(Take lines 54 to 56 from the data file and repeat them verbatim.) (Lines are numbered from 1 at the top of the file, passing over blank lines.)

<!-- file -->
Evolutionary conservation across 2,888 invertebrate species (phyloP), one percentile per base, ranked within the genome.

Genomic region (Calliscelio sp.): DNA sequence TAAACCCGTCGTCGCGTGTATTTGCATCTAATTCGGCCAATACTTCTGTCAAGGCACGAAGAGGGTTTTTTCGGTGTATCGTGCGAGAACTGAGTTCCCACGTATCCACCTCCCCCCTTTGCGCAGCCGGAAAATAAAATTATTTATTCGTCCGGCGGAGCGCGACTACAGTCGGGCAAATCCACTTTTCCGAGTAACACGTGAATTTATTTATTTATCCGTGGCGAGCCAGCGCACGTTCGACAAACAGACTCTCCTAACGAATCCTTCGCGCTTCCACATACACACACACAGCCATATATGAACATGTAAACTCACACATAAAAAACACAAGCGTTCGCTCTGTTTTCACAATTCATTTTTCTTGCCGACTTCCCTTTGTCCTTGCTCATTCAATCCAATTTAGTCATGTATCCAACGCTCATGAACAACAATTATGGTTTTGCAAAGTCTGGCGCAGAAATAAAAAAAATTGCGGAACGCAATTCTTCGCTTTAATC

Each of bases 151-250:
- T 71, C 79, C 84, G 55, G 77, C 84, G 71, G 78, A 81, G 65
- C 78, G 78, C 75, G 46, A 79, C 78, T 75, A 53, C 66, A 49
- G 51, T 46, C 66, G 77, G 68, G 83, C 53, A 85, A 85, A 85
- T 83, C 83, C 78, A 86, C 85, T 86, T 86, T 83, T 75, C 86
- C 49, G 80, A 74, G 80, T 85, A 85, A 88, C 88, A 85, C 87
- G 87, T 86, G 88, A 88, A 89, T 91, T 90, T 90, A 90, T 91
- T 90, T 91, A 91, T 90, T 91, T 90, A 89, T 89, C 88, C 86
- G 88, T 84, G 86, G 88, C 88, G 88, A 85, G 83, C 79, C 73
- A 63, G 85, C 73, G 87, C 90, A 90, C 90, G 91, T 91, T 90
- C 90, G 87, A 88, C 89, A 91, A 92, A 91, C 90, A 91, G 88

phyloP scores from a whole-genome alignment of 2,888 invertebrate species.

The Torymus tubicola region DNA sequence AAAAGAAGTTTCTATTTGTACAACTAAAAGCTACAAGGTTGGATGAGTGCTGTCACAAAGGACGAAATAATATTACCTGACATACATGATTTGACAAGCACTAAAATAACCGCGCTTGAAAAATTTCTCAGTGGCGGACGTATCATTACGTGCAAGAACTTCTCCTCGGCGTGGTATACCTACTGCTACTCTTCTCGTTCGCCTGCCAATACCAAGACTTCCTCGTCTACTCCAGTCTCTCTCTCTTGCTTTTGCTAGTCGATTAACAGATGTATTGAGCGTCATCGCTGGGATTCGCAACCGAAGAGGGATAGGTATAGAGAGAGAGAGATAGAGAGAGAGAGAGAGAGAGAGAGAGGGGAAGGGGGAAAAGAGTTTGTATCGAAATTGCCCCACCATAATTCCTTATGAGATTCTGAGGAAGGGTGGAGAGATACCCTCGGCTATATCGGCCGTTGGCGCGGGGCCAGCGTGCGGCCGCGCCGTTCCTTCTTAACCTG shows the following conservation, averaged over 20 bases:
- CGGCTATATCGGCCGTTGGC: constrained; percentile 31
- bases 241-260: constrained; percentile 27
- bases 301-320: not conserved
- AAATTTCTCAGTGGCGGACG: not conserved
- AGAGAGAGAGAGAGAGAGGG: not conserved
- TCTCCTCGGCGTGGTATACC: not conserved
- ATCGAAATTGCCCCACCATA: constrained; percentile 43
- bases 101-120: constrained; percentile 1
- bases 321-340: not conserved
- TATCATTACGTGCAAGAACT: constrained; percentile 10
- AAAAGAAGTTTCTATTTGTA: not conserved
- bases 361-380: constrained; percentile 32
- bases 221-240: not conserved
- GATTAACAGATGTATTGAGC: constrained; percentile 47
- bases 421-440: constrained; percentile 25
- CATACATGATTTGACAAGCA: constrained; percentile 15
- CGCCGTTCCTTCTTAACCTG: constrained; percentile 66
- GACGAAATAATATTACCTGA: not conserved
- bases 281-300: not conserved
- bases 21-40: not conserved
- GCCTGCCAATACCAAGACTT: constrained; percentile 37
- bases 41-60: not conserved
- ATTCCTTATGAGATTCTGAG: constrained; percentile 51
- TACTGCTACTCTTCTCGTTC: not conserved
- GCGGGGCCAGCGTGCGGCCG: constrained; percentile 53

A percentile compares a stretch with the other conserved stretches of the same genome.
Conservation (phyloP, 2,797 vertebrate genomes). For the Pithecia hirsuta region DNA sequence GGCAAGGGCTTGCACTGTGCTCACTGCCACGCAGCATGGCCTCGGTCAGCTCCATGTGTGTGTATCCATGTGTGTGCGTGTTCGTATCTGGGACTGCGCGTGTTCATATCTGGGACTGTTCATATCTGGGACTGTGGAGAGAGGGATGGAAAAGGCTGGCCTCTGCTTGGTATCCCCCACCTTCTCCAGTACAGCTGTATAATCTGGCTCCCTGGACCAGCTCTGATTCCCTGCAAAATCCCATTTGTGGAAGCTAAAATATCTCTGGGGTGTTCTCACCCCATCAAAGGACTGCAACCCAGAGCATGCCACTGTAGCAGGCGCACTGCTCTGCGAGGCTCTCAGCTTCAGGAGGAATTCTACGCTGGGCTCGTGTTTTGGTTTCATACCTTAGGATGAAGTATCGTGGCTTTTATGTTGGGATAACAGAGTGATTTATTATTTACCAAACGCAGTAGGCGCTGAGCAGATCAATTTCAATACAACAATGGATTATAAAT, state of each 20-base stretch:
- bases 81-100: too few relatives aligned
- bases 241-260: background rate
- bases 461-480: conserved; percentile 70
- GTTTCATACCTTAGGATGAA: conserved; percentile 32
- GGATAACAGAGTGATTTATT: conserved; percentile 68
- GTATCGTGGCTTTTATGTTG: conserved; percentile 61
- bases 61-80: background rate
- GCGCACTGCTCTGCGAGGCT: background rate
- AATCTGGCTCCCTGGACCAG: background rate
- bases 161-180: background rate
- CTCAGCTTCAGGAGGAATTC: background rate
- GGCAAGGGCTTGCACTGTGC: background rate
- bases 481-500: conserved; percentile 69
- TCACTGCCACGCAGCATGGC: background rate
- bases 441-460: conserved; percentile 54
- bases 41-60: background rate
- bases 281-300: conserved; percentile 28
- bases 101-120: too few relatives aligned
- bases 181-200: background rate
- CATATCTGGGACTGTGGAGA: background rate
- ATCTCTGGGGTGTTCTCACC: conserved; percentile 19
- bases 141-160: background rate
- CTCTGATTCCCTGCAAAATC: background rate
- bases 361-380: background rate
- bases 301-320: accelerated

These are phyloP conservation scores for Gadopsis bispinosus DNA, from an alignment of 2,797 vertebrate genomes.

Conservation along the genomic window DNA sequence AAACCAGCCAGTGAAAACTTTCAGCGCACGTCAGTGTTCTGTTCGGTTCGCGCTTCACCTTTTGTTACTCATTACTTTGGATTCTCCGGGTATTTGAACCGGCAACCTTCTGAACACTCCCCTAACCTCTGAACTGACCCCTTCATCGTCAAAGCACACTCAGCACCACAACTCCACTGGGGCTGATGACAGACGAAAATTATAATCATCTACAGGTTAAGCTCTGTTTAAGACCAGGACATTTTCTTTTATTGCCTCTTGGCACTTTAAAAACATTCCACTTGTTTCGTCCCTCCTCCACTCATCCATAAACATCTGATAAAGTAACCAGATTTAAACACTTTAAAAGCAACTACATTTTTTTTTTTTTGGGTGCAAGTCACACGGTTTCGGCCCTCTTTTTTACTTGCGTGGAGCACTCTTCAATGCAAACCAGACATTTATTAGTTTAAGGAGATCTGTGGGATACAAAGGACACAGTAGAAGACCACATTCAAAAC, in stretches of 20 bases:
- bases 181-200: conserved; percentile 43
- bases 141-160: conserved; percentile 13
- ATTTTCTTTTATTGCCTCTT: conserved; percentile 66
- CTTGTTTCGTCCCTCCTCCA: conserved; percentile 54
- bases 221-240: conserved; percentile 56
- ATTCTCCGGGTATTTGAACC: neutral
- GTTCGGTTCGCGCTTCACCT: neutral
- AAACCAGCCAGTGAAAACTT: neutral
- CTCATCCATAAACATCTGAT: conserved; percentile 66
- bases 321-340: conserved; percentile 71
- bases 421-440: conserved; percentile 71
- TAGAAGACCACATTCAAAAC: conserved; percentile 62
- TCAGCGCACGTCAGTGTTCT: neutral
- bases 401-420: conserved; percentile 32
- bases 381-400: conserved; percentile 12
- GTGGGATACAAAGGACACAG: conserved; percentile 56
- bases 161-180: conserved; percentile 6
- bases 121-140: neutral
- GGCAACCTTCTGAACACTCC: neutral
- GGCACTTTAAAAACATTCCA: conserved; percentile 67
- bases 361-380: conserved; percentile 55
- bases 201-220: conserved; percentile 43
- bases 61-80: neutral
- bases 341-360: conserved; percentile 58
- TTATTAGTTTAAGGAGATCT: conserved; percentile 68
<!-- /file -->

- GGCAAGGGCTTGCACTGTGC: background rate
- bases 481-500: conserved; percentile 69
- TCACTGCCACGCAGCATGGC: background rate